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As John Schwartz reported for the New York Times, for more than 40 years, scientists have had an idea of how much greenhouse gases will warm our planet. They’ve expressed the answer as a range of possible temperature increases, between 1.5 and 4.5 degrees Celsius, that will result from carbon dioxide levels doubling from preindustrial times.
But now, as Science Daily explained, the most advanced and comprehensive analysis of climate sensitivity yet undertaken has revealed with more confidence than ever before how sensitive the Earth’s climate is to carbon dioxide. The new research finds that the true climate sensitivity is unlikely to be in the lowest part of the 1.5-4.5°C range and will likely fall within 2.6°C to 4.1°C, with a best estimate of slightly above 3°C.
With the Earth’s temperature already at around 1.2°C above preindustrial levels, if greenhouse gas emissions trajectories continue unabated the world can expect to see a doubling of carbon dioxide in the next 60-80 years.
Why This Matters: This study narrows the possible range of temperatures the world can expect as a result of climate change and underscores how immediate threat if the climate crisis. Additionally, for those who have doubted how much humans can contribute to climate change, this new data dispels that line of thought. Andrew Dessler, a climate scientist at Texas A&M University, who was not an author of the report but who was one of its earlier outside reviewers told the New York Times, “It would be great if the skeptics were right. But it’s pretty clear that the data don’t support that contention.”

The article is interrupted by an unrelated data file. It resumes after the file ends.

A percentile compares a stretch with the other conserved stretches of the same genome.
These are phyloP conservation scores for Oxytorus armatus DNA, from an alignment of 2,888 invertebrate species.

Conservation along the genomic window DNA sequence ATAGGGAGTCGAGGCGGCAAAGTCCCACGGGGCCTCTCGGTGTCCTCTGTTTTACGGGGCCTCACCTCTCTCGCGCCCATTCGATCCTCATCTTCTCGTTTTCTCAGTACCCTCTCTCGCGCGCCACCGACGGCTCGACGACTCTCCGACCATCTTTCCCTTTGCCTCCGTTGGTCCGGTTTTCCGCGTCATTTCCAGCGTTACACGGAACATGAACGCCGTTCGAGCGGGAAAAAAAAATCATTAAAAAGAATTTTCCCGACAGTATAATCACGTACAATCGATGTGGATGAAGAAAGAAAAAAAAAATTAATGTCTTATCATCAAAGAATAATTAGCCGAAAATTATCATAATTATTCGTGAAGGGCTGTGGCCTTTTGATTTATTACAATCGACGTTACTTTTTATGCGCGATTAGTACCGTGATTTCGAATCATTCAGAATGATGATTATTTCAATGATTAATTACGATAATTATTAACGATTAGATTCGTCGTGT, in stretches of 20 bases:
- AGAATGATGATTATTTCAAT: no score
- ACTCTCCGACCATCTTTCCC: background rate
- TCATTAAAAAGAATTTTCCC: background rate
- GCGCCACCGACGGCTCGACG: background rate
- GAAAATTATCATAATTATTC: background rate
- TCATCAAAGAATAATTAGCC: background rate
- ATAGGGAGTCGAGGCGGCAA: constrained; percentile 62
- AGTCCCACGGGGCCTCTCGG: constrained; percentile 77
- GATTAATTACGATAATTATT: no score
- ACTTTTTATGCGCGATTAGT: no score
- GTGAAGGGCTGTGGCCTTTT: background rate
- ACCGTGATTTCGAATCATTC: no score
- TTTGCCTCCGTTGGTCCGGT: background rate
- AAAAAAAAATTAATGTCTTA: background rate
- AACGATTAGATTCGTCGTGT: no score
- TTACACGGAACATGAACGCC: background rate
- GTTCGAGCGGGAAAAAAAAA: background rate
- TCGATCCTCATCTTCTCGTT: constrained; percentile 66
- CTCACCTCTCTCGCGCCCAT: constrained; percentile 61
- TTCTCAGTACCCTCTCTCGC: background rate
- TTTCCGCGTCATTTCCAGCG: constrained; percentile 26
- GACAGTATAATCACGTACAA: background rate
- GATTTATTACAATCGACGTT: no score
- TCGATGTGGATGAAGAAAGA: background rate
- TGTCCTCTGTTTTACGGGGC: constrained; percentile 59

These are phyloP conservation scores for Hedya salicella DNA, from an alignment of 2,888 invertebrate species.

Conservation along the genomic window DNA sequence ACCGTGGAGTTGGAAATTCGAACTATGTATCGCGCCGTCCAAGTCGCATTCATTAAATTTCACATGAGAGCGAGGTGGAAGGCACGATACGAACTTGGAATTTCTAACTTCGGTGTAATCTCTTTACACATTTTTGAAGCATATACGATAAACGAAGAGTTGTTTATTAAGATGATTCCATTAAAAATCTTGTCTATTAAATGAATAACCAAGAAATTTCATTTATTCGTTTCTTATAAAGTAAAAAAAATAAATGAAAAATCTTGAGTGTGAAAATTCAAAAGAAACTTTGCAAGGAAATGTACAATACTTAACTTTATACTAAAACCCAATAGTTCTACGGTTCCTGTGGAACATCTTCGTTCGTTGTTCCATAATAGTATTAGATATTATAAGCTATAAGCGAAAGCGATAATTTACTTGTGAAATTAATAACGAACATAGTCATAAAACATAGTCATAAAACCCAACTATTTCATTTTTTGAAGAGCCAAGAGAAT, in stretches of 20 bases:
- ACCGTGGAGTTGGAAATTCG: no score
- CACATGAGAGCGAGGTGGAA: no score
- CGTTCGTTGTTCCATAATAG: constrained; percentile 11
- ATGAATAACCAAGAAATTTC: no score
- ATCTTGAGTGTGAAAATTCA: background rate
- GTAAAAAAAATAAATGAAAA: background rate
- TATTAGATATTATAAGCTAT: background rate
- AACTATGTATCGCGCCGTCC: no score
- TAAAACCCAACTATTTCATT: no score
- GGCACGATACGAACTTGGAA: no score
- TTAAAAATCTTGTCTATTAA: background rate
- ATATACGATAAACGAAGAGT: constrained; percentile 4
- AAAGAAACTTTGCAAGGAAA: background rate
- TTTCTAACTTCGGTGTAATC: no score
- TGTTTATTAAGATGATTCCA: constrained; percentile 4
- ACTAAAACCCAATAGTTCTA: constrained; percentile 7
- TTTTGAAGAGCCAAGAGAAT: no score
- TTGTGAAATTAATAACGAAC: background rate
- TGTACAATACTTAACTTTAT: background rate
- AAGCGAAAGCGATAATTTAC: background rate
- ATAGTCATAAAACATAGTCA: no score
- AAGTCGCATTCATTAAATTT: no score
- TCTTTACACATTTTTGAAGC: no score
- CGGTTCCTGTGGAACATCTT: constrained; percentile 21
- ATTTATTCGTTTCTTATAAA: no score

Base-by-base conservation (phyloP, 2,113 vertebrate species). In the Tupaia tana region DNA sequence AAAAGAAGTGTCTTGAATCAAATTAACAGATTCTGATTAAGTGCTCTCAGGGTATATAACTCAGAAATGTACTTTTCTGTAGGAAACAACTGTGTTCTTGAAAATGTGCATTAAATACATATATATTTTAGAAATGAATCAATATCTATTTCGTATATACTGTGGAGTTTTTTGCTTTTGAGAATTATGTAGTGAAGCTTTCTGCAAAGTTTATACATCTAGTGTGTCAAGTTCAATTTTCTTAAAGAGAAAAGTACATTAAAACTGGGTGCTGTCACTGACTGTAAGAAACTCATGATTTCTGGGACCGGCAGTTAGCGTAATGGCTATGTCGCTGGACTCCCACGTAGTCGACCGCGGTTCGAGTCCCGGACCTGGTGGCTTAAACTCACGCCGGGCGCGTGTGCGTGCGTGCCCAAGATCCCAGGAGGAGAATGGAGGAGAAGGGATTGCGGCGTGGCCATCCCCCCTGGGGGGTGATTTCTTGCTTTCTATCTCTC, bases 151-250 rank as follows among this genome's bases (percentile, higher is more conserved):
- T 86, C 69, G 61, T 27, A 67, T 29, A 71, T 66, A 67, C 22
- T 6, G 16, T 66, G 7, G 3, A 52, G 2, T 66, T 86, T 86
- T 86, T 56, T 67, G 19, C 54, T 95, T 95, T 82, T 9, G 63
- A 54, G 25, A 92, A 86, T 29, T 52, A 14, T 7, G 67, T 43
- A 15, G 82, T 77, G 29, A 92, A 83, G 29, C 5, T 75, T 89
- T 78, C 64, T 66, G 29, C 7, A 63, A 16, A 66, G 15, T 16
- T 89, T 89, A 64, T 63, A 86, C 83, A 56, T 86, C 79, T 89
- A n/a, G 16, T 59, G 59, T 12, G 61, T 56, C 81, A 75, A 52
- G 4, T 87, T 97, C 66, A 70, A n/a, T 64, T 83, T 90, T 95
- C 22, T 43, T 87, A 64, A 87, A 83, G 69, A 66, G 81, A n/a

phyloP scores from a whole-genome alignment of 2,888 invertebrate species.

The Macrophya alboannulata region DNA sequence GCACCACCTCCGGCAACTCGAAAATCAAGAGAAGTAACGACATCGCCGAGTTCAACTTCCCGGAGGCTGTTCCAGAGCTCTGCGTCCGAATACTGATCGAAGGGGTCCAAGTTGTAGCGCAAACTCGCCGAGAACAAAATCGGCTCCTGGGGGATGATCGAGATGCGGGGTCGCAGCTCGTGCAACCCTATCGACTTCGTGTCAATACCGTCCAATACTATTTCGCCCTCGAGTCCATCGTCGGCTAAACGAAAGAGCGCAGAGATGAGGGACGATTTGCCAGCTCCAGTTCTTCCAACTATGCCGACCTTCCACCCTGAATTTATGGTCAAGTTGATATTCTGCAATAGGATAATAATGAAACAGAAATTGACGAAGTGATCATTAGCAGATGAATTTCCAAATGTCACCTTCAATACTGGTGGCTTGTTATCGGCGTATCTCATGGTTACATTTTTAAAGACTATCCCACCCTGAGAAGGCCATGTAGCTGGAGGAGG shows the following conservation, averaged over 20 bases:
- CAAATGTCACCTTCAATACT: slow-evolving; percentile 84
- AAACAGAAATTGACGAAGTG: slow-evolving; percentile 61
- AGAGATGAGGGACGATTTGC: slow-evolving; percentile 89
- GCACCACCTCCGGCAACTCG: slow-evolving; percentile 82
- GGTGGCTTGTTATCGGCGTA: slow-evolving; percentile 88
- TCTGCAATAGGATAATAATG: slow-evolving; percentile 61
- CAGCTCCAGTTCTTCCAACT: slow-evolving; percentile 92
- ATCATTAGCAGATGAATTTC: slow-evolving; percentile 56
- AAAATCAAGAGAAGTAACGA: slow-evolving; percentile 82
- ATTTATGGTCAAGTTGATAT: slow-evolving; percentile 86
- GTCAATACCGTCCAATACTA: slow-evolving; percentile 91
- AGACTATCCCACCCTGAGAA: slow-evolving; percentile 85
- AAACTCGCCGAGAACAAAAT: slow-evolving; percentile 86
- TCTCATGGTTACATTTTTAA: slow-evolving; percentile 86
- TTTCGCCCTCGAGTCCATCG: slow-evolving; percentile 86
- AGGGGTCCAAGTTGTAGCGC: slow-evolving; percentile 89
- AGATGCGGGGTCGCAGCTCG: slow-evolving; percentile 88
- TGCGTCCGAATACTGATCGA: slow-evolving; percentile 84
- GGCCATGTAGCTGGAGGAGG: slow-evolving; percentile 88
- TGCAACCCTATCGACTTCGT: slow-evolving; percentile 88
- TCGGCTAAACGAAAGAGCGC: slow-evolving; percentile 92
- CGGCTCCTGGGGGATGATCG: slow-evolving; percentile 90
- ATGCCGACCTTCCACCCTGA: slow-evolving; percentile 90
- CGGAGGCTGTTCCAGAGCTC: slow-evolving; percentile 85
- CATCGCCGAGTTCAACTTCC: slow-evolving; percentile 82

About the Study: As Science Magazine explained, Humanity has already emitted enough CO2 to be halfway to the doubling point of 560 parts per million, and many emissions scenarios have the planet reaching that threshold by 2060.
The report underscores the risks of that course: It rules out the milder levels of warming sometimes invoked by those who would avoid emissions cuts.
“For folks hoping for something better, those hopes are less grounded in reality,” says David Victor, a climate policy researcher at the University of California, San Diego, who was not part of the study.
by Julia Fine, ODP Contributing Writer Climate change is, of course, a global phenomenon, but out of the contiguous United States, the Northeast is experiencing it particularly severely. As Kate Olson recently reported in Civil Eats, farmers in Maine are “struggl[ing]” with this “new, harsher climate reality” that includes even more deeply unpredictable weather events […]
by Julia Pyper, host and producer of Political Climate John Podesta has had a long and distinguished career in American politics. The veteran Democrat official recalls a time when Members of Congress were open to working across the political aisle, the debate was healthy and the resulting policies were less prone to repeal. But today […]
As Electrek reported, a new UN report has shown that if households around the world stop using poorly made air conditioning units in addition to ensuring they’re manufactured twice as efficiently as they are now, this would make a significant contribution to keeping to the Paris Agreement’s targets of a global temperature rise of 1.5C […]
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